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“Rajiv Gandhi was young, but a very dynamic person...”
Former Union Minister Mohan Dharia, who resigned from Indira Gandhi’s government in protest against her policies, speaks to B&E about Rajiv Gandhi
Issue Date - 30/05/2012
B&E: You were once a close confidante of Mrs. Indira Gandhi. You knew Rajiv well too. How do you judge him as a Prime Minister?
Mohan Dharia (MD): Rajiv Gandhi became the PM at a time when the when the country was passing through a gloomy period. People had sympathy for Rajiv who became the Prime Minister at a young age. His knowledge was limited. He was not aware of the problems of the people at the grassroots level. However he was a very dynamic person.

B&E: So would you say that Rajiv was a visionary leader who had imagined a modern India? Or is that description an overrating?
MD: He seriously wanted to modernise India. When US denied to give India the technology of supercomputing, it was he who encouraged the creation of the indigenous Param Supercomputer. That not only proved his vision but also his honest intent.

B&E: If you were to compare Rajiv with his mother Indira and grandfather Pandit Jawaharlal Nehru, what would you say?
MD: All of them had totally different personalities. Nehru was the architect of our foreign policy even before independence. He always honoured our democracy. Indira Gandhi was a person with a strong determination and courage. She nationalised the commercial banks and also abolished the privileges of former rulers. Then, even A. B. Vajpayee had described her as Durga Mata. But somewhere down the line, she forgot the assurances given to her countrymen. On the other hand, though Rajiv was very young and ambitious, he was more humane than his mother.

B&E: Rajiv did ask you to become the Deputy Chairman of the Planning Commission. You refused. What did you tell him?
MD: When he asked me to become the Deputy Chairman of the Planning Commission, I expressed my inability to do so, as there were basic differences in our approach. In my two hour-long meeting with Rajiv, he fairly conceded his ignorance and assured me to amend his approach on many issues like removal of illiteracy, training and skill development to increase the employability of individuals, development of vast wastelands through micro watershed management, water conservation and more. He however had an open mind and we became close friends in the Congress camp.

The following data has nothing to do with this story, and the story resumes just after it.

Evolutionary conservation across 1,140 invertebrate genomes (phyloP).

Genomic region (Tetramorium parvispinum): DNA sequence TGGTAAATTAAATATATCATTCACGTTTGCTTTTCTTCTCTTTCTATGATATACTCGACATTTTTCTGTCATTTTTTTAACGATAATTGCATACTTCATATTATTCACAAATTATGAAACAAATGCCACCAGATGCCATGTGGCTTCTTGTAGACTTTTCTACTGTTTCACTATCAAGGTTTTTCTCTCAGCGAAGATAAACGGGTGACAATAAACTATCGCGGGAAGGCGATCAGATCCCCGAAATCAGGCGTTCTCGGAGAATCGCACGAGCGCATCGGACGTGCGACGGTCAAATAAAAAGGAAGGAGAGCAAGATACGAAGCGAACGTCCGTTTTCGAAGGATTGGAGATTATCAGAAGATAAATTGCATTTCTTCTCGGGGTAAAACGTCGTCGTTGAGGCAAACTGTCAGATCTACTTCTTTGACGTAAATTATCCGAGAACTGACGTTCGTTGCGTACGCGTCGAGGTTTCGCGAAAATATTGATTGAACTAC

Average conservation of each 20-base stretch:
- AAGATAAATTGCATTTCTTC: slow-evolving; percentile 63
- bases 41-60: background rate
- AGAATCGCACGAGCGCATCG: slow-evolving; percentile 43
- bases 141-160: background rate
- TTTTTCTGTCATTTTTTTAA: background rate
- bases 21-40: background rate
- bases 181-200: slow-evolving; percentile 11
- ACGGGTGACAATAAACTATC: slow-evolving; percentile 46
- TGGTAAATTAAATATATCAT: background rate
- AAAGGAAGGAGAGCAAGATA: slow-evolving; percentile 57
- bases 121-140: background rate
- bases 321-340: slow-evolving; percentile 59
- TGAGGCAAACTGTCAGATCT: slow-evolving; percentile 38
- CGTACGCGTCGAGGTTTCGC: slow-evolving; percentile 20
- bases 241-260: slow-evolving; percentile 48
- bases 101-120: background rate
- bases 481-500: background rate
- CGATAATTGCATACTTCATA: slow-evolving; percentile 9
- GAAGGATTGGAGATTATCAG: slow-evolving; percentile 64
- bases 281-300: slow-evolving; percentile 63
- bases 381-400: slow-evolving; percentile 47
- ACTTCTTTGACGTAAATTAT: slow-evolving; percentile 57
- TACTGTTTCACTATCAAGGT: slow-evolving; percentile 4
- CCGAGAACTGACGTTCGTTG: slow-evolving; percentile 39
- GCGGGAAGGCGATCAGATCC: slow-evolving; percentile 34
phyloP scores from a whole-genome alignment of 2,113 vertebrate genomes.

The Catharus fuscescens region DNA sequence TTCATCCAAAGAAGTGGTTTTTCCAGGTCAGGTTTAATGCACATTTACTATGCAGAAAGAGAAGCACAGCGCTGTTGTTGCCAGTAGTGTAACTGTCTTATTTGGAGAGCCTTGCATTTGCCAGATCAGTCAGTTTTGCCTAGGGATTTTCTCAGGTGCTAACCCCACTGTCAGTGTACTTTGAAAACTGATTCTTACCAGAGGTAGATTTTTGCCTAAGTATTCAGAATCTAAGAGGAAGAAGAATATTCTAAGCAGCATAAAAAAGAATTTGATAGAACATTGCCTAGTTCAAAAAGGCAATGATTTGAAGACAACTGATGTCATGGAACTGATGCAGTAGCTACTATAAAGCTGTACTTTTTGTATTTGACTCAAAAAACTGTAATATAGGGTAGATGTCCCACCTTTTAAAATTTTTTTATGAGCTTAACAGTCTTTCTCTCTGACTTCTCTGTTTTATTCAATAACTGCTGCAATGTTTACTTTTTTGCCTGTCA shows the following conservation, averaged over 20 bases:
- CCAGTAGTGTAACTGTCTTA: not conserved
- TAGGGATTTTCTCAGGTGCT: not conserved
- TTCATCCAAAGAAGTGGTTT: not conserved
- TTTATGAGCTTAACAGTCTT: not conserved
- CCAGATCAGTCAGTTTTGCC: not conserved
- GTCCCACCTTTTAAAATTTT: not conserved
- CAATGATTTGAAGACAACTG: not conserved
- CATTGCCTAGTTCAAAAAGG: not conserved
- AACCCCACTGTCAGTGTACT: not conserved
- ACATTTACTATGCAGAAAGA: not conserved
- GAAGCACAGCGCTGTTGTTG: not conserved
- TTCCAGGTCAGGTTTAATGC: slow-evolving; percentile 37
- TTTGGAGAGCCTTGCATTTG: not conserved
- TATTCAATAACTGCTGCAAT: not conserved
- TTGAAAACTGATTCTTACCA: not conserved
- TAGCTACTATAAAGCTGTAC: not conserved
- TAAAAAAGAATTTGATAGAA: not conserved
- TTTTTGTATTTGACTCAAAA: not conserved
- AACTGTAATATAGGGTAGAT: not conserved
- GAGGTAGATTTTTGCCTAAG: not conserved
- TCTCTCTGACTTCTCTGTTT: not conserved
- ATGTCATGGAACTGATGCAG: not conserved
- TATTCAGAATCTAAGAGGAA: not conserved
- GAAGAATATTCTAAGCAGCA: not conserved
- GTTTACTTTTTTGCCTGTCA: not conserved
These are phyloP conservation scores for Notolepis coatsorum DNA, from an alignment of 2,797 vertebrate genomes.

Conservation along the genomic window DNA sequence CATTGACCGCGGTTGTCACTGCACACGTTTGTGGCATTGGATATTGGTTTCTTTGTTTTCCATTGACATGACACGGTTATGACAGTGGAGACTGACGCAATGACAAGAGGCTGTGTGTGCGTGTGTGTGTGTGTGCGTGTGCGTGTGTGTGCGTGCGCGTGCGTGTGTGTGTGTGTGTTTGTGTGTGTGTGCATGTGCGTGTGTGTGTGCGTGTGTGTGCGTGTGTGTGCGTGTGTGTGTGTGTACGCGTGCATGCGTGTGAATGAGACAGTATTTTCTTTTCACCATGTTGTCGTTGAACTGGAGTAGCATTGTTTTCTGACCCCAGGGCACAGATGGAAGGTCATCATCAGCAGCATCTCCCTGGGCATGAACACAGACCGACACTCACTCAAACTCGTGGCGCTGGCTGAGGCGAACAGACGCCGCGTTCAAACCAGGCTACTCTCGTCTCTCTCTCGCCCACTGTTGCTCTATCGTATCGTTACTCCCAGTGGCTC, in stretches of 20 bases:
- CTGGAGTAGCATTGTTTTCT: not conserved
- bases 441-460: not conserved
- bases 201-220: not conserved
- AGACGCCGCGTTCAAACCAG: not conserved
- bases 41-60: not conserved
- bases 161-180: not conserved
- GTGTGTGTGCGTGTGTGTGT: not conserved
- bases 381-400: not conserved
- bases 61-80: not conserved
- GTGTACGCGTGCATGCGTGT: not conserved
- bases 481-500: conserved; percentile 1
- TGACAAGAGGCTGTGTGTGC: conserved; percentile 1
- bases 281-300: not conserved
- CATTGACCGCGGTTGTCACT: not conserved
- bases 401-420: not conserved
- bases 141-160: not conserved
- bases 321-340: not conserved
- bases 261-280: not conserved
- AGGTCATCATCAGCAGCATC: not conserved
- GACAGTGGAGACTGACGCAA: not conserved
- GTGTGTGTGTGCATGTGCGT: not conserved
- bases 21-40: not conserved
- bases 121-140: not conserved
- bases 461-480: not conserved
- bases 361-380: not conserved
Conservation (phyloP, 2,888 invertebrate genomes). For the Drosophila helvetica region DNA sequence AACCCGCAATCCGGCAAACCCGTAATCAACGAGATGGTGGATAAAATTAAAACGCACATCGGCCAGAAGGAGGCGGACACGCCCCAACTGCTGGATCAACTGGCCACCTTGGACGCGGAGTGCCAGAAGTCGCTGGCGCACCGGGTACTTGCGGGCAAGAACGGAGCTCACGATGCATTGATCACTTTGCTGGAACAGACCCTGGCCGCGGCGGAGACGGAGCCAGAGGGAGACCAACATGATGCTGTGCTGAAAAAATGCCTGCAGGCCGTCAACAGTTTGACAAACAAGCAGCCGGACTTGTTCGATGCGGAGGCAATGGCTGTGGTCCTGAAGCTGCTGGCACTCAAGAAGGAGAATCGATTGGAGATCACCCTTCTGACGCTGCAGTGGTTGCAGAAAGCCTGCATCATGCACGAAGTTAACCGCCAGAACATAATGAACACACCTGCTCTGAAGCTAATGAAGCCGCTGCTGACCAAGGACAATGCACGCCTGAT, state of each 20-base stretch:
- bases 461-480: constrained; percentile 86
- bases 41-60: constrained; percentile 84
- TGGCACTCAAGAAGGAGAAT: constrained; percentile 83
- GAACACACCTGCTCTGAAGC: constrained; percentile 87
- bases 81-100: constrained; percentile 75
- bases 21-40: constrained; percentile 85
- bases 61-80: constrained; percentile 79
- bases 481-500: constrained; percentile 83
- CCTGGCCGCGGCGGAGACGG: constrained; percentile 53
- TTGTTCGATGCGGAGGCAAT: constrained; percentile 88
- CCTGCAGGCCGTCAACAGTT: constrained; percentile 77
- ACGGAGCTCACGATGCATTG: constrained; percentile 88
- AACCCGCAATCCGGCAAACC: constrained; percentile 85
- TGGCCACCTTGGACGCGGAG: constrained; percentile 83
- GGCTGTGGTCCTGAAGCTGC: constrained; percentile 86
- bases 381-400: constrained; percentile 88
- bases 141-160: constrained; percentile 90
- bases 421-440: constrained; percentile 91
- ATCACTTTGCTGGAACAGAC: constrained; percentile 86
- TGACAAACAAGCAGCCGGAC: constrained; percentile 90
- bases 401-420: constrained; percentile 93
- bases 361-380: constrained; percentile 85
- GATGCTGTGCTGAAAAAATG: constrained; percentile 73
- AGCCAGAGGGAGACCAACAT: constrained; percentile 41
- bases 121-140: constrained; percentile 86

B&E: You had a view on Rajiv naming many schemes, buildings and institutions after his family members... MD: It was wrong on the part of Rajiv to name programmes or big contributions after his family members. The reason being that if tomorrow an opposition party grows to power, it would not show interest in running schemes that are named after leaders of the opposition party/parties.

B&E: IT in India happened because of Rajiv’s liberal policies. MD: Yes. It is true that Rajiv did give a fillip to the IT sector. Introduction of scientist-cum-industrialist Sam Pitroda is a testimony of his vision.

B&E: How has India changed in the post Rajiv era?
MD: The situation in India has been deteriorating. Rampant corruption has affected our society, which includes politicians. People have forgotten the meaning of moral values and integrity. India has moved forward after Rajiv left us – but in many areas like human development we are shamefully low. High growth rates without human growth is irrelevant – and Rajiv would have done something about it.


Chandran Iyer           

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